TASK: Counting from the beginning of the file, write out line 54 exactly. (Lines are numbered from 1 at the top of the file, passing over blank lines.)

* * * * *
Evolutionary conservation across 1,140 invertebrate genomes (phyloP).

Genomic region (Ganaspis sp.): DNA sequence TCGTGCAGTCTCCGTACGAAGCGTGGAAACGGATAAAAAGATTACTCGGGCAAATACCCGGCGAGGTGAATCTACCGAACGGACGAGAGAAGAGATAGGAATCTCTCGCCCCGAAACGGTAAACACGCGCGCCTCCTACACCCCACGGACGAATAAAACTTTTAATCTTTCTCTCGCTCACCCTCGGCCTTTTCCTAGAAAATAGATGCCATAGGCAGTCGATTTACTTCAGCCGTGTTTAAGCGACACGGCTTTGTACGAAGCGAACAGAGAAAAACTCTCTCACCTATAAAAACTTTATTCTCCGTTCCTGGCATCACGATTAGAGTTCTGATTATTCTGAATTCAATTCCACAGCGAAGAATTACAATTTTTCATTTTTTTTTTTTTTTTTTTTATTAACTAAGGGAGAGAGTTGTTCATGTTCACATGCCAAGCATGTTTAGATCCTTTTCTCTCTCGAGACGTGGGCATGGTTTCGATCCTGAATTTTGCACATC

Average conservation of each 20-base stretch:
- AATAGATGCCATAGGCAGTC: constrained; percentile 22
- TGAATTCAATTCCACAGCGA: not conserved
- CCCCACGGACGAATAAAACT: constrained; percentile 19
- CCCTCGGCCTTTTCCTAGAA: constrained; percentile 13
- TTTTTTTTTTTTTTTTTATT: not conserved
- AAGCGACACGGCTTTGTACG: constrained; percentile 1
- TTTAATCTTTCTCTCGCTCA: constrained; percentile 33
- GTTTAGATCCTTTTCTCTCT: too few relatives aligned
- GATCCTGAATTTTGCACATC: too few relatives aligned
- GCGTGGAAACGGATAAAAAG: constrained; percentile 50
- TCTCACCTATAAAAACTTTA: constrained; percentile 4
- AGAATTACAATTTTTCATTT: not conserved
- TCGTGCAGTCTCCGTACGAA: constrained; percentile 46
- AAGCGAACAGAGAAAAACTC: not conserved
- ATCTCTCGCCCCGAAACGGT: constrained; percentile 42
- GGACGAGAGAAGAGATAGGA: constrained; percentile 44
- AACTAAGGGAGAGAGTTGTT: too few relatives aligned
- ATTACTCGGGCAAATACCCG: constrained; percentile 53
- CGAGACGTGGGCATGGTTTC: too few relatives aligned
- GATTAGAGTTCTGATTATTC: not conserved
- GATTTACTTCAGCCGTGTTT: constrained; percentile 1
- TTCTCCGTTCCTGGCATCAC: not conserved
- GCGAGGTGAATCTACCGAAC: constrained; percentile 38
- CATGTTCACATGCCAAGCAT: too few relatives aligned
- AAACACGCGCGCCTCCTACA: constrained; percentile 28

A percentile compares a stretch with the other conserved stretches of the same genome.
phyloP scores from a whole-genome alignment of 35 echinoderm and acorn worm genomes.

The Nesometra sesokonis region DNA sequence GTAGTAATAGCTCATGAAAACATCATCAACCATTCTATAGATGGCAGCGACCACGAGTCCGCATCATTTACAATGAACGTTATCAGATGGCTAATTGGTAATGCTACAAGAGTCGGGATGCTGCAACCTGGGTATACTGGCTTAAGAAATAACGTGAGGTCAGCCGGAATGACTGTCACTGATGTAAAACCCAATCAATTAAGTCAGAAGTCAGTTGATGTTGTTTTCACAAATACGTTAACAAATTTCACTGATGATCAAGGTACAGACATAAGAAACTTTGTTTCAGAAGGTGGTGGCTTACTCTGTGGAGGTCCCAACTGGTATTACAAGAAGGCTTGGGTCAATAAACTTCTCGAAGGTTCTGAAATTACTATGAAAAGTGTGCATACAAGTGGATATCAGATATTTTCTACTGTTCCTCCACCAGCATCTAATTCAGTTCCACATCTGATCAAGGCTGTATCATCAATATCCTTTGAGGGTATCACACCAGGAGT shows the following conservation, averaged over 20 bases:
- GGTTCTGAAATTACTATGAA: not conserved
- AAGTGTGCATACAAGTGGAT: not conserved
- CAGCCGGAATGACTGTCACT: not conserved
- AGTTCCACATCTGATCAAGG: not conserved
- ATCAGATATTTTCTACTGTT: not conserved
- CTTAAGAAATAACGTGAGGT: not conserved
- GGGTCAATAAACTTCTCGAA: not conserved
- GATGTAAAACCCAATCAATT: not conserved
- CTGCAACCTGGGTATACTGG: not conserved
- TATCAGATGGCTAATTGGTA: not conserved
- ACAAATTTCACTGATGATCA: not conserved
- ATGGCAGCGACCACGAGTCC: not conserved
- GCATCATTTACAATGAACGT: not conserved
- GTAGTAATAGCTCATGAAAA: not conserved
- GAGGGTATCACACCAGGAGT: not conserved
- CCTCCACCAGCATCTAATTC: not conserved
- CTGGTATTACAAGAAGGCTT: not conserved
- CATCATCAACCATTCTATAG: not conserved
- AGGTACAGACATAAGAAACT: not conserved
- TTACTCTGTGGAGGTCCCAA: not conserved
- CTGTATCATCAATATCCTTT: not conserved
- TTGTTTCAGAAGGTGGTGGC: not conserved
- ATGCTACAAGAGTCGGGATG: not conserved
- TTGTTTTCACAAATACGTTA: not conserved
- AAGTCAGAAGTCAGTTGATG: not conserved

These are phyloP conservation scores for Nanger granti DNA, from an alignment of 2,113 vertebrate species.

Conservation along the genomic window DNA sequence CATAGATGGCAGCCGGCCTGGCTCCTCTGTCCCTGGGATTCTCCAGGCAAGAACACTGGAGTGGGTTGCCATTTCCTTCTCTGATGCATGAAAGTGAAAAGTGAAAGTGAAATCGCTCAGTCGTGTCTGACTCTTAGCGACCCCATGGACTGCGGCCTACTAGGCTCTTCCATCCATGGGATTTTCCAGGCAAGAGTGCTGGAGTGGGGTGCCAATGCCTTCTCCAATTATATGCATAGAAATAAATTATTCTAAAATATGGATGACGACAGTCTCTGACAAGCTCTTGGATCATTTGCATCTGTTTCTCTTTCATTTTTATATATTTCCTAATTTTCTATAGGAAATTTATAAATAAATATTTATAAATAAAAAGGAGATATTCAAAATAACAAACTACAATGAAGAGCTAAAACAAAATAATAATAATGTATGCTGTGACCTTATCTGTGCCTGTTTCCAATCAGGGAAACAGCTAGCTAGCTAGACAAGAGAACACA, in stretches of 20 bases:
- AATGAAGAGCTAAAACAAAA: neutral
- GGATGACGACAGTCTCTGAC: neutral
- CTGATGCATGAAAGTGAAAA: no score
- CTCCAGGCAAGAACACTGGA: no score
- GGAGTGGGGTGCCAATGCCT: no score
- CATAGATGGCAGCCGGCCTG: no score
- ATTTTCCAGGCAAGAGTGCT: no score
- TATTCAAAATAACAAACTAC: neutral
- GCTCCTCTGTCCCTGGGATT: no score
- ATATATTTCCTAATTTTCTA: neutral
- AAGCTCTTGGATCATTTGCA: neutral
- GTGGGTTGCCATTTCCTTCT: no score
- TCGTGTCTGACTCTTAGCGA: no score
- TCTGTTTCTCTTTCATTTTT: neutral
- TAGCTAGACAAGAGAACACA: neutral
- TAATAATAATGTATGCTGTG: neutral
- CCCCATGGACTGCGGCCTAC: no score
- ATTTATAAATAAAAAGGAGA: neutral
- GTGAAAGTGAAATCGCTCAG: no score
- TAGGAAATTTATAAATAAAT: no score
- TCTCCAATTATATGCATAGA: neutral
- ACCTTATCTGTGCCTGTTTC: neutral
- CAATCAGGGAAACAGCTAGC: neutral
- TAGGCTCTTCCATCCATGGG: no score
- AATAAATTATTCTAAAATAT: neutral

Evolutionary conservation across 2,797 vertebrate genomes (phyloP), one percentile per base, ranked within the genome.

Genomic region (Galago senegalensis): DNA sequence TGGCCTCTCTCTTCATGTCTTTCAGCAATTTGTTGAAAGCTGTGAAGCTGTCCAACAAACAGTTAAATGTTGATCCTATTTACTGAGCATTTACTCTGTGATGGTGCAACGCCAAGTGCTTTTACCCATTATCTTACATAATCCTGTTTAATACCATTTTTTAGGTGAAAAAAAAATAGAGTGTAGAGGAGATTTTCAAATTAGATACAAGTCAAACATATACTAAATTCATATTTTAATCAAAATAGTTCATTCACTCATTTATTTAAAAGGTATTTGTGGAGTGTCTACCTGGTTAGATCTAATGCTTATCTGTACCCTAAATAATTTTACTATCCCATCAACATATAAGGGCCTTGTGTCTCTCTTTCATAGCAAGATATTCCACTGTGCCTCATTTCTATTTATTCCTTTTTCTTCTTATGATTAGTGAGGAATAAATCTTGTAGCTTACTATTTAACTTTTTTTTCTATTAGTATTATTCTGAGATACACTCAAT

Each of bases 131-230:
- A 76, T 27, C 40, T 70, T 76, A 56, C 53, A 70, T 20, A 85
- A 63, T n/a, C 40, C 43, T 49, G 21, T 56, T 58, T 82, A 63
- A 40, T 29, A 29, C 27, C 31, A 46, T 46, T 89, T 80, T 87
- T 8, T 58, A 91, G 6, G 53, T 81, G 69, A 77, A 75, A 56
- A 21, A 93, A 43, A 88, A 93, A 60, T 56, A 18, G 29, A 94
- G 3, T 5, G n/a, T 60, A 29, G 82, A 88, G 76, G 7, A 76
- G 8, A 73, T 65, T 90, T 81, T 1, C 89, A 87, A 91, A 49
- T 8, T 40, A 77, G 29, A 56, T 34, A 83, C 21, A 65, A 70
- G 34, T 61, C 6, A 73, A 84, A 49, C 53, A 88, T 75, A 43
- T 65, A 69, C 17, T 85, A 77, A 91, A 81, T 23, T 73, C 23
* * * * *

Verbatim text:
- ATGCTACAAGAGTCGGGATG: not conserved